I’ve lived through the full force of what James equates to in 3:3-12, as a small bit that turns a huge horse’s head, a small rudder that directs a great ship, and a small spark that ignites a forest fire: the tongue.

I’m not remembered for possessing a cheerleader’s figure during high school: my baby fat took its sweet time to shed.

I wasn’t a doughboy; just solid as an iceberg like the one the Titanic collided into. In my late teens the ice began to melt. You would have thought I’d hear praises and accolades of congratulations. But on the contrary, at a family gathering this slithering snake like appendage tightened my yoke of insecurities.

My Uncle cleared his throat. “I just want to say,” he began, “that since Sharon lost her weight . . .” I sat up straighter anticipating the pleasure of his words; “ . . . we can now,” he paused, “be proud of her.” He chuckled. Something had struck me—my cheeks burned. But the anvil of destruction still routed back and forth in my Uncle’s mouth. A funeral like silence filled the room. Gradually a quiet, nervous conversation titled its way towards me, but the words were muffled like in a fog. My future husband squeezed my hand and whispered, “It’s going to be okay.”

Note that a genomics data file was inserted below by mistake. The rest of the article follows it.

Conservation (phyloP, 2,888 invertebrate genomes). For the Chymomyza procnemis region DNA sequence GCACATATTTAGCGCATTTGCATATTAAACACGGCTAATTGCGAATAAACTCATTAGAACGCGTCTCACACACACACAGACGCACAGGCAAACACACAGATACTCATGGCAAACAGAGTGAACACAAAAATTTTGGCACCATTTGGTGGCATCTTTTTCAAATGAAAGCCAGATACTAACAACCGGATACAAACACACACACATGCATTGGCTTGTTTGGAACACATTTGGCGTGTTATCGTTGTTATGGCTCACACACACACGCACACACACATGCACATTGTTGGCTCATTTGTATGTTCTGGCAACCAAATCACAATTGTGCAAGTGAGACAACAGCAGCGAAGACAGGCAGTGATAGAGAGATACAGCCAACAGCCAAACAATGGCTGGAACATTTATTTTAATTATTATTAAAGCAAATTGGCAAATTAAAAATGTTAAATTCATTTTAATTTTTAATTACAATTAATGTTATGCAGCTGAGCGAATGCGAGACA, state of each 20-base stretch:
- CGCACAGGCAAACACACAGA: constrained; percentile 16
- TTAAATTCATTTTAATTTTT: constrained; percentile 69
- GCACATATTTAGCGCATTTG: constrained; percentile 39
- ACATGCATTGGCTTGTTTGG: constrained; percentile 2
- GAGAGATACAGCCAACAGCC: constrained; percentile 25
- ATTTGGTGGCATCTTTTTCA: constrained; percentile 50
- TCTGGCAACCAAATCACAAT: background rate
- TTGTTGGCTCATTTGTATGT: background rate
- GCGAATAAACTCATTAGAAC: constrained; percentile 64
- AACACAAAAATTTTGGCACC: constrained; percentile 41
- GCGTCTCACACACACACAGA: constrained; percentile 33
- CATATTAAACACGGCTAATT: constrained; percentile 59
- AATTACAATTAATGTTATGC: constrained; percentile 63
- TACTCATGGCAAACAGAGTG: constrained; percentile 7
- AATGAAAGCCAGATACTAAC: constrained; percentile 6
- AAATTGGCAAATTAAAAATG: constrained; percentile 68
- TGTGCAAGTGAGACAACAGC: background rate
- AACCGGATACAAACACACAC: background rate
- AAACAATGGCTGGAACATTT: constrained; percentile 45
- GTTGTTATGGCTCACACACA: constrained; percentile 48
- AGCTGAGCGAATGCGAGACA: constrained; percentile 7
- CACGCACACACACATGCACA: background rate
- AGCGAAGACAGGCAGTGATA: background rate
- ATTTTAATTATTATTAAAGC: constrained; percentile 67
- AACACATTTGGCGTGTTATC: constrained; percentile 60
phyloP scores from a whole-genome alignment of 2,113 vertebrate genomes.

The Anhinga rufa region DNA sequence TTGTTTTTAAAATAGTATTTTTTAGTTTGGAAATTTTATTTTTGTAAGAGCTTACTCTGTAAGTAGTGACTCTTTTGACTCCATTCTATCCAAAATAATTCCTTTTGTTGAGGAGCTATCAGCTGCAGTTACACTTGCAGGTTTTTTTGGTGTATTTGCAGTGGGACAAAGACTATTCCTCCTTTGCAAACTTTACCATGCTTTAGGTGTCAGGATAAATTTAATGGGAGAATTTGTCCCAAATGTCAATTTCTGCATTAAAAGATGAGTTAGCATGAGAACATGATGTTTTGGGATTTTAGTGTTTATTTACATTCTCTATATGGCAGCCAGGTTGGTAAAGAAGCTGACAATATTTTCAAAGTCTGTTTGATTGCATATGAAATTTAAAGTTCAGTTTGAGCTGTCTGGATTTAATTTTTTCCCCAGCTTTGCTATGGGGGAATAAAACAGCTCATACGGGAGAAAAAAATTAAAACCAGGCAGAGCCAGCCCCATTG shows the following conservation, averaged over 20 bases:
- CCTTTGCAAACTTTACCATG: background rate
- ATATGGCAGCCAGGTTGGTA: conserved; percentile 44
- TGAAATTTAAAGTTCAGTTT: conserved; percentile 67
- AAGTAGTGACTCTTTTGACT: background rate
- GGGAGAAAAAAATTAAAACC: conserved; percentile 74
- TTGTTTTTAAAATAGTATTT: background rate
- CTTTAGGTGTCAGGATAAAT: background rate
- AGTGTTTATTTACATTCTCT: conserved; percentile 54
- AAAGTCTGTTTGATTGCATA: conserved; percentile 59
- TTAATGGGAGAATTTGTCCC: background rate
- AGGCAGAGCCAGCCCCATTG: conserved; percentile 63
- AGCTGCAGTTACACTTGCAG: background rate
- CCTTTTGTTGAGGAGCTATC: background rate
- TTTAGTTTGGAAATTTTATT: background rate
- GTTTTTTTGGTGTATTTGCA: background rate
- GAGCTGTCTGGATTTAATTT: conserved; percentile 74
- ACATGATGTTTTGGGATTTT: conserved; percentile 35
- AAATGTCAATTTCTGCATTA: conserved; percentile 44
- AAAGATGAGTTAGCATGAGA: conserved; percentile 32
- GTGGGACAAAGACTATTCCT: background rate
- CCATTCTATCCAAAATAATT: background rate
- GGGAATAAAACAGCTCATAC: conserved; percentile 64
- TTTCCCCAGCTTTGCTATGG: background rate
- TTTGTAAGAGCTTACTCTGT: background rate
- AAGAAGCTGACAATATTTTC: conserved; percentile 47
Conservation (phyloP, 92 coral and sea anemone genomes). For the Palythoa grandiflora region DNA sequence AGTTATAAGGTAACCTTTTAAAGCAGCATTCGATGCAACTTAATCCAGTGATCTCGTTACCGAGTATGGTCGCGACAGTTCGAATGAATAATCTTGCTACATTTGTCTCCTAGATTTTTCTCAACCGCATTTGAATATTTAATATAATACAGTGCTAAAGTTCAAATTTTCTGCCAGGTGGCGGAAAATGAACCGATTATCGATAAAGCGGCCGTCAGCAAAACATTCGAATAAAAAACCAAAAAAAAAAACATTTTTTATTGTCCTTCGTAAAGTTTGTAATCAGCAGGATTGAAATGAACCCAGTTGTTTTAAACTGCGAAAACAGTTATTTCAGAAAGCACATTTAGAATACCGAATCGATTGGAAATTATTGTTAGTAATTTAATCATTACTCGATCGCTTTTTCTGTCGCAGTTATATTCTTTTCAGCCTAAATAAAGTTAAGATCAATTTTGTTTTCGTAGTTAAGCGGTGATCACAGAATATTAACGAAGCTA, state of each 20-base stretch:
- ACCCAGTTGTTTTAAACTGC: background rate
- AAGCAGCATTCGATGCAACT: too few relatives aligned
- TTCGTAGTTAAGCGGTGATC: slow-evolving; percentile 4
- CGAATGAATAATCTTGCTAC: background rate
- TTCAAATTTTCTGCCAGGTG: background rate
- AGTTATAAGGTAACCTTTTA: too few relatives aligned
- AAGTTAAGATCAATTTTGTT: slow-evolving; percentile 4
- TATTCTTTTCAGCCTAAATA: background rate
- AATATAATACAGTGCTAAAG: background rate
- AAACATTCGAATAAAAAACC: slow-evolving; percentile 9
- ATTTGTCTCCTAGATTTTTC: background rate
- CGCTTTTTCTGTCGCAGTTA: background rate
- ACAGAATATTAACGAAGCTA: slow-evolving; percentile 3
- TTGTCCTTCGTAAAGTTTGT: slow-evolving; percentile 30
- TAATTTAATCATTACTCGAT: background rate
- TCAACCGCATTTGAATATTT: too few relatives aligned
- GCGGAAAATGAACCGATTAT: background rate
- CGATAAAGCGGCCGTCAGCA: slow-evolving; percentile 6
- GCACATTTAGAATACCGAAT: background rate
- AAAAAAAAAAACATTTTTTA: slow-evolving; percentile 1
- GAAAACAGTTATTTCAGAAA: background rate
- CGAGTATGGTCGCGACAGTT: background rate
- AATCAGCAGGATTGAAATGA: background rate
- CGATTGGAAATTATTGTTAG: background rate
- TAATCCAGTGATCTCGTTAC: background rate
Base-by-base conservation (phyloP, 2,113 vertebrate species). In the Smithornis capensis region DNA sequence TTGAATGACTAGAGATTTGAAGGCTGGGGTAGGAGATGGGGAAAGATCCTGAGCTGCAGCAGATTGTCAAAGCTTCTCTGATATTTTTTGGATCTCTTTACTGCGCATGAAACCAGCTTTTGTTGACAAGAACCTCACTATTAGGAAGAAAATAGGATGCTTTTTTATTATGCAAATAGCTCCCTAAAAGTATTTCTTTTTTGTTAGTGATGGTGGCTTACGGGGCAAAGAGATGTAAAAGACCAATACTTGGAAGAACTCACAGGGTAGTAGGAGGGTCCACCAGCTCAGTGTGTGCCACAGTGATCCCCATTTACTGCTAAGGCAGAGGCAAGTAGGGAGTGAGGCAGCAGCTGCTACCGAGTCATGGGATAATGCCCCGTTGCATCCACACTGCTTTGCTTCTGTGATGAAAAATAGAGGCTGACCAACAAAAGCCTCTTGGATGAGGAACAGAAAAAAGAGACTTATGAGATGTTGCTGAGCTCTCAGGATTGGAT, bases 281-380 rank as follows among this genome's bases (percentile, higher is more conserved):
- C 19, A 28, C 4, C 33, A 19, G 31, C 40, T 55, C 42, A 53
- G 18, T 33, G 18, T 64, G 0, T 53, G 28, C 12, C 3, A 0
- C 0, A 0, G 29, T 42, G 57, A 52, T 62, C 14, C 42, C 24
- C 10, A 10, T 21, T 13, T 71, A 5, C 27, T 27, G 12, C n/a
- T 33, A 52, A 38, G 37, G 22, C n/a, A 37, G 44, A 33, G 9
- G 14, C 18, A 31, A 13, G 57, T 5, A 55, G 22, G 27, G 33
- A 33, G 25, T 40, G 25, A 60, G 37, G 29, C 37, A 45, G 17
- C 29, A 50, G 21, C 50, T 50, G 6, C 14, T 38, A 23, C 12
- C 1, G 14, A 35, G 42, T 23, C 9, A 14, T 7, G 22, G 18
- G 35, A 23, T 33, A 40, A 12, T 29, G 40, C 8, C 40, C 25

By God’s grace I didn’t succumb to anoxia. But the engraving of those words upon my heart stilted my self-image. I felt devalued, imperfect, and that my capabilities meant nothing. I felt ashamed I’d let people down.

No definite descriptions of Jesus exist. Some say he was comely, not striking. But His love and words set hearts free, and changed the world forever. Mother Theresa didn’t spend time at the cosmetic counters, but the stench and filth of where she ministered became sweet morsels to change as her words gave encouragement of hope. Jesus and Mother Theresa lived—

I Thessalonians 5:11: that we are to edify, and bring comfort.

I asked my husband what attracted me to him. He said: “It was what was on the inside: your love for God, the giving, the words of encouragement to others. Then your beautiful smile!”

James continued, “ . . . from the same mouth comes blessings and cursing. My brethren, this ought not to be this way” (James 3:10 NKJV). No one should experience hardship from of a small bit, rudder or spark of fire called the tongue. Rather, Psalm 19:14 says we should live the example of Jesus and Mother Theresa: “Let the words of my mouth and the meditation of my heart, be acceptable in Your sight.”

I didn’t recover immediately. It took time: my husband’s love, and God’s patience. I had an advocate in Christ. When I accepted the fact that in His eyes, He saw a perfect design, God reached down and “ . . .plucked my feet out from the [tongue’s] net” (Psalm 25:15) and lifted my yoke of insecurities.